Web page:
Kal Penn as Gogol Ganguli
Irfan Khan as Ashoke Ganguli
Tabu as Ashima Ganguli
Jacinda Barrett as Maxine Ratliff
Zuleikha Robinson as Moushumi Mazumdar
Sahira Nair as Sonia Ganguli
Glenne Headly as Lydia Ratliff
Daniel Gerroll as Gerald Ratliff
Jagannath Guha as Ghosh
Ruma Guha Thakurta as Ashoke's Mother
Sukanya as Rini
Tanusree Shankar as Ashima's Mother
Supriya Choudhury as Ashima's Grandmother
Sabyasachi Chakravarthy as Ashima's Father
Tamal Sengupta as Ashoke's Father
Dhruv Mookerji as Rana
Michael Countryman as Mr. Wilcox
Kousik Bhowal as Dr. Gupta
Soham Chatterjee as Gogol (Age 4)
Noor Lahiri Vourvoulias as Baby Sonia
Gargi Mukherjee as Mira Mashi
Pallavi Shah as Kajol Mashi
Jhumpa Lahiri as Jhumpa Mashi
Linus Roache as Mr. Lawson
B.C. Parekh as Mr. Mazumdar
Sibani Biswas as Mrs. Mazumdar
Kharaj Mukherjee as Chotu
Directed by Mira Nair
What should have been a home run for Nair is an unfocused mess of a movie that tries to tell a complex cross-generational story of two cultures, but fails to really capture or keep one's interest.
Ashima (Tabu) was married to Ashoke Ganguli (Irfan Khan) at an early age as part of an arranged marriage that brought her to New York from Calcutta. Their son, the unfortunately named Gogol (Kal Penn), rebels against the family traditions and moves away from the family as soon as he can, taking his second name Nick rather than having to explain why he's called "Gogol." When his father dies, he decides to embrace his family traditions, traveling back to Calcutta to discover why his father gave him such an untraditional name.
On paper, having Indo-American filmmaking pioneer Mira Nair adapt Jhumpa Lahiri's generational tale "The Namesake" into a film, reuniting her with "Mississippi Masala" screenwriter Sonni Taraporevala, would sound like an easy home run, so why this movie fails so miserably is something that might someday be studied and analyzed in further depth than this review.
While the novel was primarily about Gogol, the film starts back in Calcutta where his young mother Ashima (Tabu) is married for prestige not love to Ashoke Ganguli, an engineer who brings her back to America, then leaves her alone to deal with her new environment and culture. Eventually, they have kids, and their son has to deal with being mocked for being given the odd name of "Gogol" by his father after the Russian writer Nikolai Gogol who had some impact on his life. Rebelling against his father and his heritage, Gogol moves to Manhattan and takes on his second name "Nick" while dating Maxine (Jacinda Barrett), a beautiful non-Indian girl from a wealthy family who can't see past "Nick's" race. When something happens to his father, Gogol reverts back to his given name, returning to Calcutta to embrace his heritage and the customs of his family, dumping Maxine for the jet-setting Indo-American Moushumi, who fits in more with his new lifestyle.
Like Nair's previous films, "The Namesake" is a fine glimpse into Indian culture and tradition with an informed perspective on the Indian immigrant experience and the differences between cultures. Lahiri's novel was more about Gogol, and the trailer is a bit deceptive in that it makes it seem like the movie is similarly about Kal Penn's character. It's somewhat vexing that Penn doesn't actually show up until about 40 minutes into the film. Instead, the movie's just as much about Ashima and her relationship with Ashoke, who doesn't come across very well in the way he treats the beautiful new wife poorly and ignores her while she's adjusting to life in America.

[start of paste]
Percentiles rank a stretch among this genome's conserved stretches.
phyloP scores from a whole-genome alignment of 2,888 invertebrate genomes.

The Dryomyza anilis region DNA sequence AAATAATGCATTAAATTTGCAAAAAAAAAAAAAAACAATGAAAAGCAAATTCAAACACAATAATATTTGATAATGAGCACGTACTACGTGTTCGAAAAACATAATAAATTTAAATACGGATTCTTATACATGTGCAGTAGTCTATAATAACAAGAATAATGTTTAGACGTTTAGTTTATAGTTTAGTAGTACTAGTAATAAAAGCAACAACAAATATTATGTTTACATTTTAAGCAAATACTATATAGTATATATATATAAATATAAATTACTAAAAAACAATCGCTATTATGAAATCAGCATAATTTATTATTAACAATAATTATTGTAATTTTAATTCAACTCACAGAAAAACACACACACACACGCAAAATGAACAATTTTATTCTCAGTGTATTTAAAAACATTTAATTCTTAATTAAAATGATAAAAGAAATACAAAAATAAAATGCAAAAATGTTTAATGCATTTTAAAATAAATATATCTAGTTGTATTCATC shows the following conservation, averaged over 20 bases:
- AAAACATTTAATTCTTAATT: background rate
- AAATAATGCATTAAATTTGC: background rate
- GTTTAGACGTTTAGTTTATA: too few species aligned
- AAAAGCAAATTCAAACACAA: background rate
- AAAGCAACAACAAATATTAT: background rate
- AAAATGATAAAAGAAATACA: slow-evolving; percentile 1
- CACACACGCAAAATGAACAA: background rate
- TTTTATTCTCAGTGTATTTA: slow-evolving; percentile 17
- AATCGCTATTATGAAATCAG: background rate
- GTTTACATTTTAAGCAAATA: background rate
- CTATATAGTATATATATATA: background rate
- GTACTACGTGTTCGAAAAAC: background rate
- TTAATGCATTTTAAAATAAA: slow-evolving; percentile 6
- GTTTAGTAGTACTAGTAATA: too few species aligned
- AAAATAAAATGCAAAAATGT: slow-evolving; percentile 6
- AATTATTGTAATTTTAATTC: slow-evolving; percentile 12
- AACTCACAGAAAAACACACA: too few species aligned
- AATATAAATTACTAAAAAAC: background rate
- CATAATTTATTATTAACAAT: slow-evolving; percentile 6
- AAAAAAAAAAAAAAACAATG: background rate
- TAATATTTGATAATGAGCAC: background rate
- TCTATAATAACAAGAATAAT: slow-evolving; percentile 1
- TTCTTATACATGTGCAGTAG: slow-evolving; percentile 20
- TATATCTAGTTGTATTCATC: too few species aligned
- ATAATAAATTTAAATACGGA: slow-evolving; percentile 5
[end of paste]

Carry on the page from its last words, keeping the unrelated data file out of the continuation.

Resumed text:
Other than that, this isn't a particularly interesting story and there's no real flow to the storytelling. Granted, some of the plot problems come from the book, but it wasn't the smartest move to take a linear approach when adapting the story. Early in the movie, there's a scene of Ashoke surviving a deadly train accident in India, which is quickly forgotten until 90 minutes later, when it's used to explain why his son after Russian writer Nikolai Gogol. By then, it seems to be trying to get back on track with the novel and it would have been more effective to save the origin of Gogol's name for the end of the movie. One would think that someone with Nair's experience would understand that mixing things up with flashbacks can often be more interesting, but the way the movie jumps between Gogol and his mother in the second half makes it hard to really get into either of their characters.
Penn is better known for the hilarious comic roles he played in movies like "Harold & Kumar" and "Van Wilder," but he ends up overcompensating to play serious drama and in doing so, comes across rather stiff. On the other hand, gorgeous Indian superstar Tabu is excellent as his mother, making her arc more interesting in some ways, as she literally ages on screen from this beautiful young woman to this wisened middle-age woman. She's a real standout in the cast, often rising above the weak writing and cheap melodrama.
The inherent beauty of India is often on display in the scenes shot in Calcutta and around the Taj Mahal, but there's a real disconnect with the scenes in America, which look drab and boring by comparison. Sure, it's meant to show a contrast between the cultures, but the inconsistent quality of the film's look is as erratic and unfocused as the film itself. There's also a mixed message as Gogol's new Indian wife has an affair, making you wonder whether embracing his heritage was such a good idea after all.
The Bottom Line:
The big shame about "The Namesake" is that there's probably a good movie in there somewhere, but despite its strong themes and a few interesting ideas, the film is tedious and unfocused, basically two hours of meandering tedium, a real mess. One would expect better from a filmmaker with Mira Nair's talent and experience.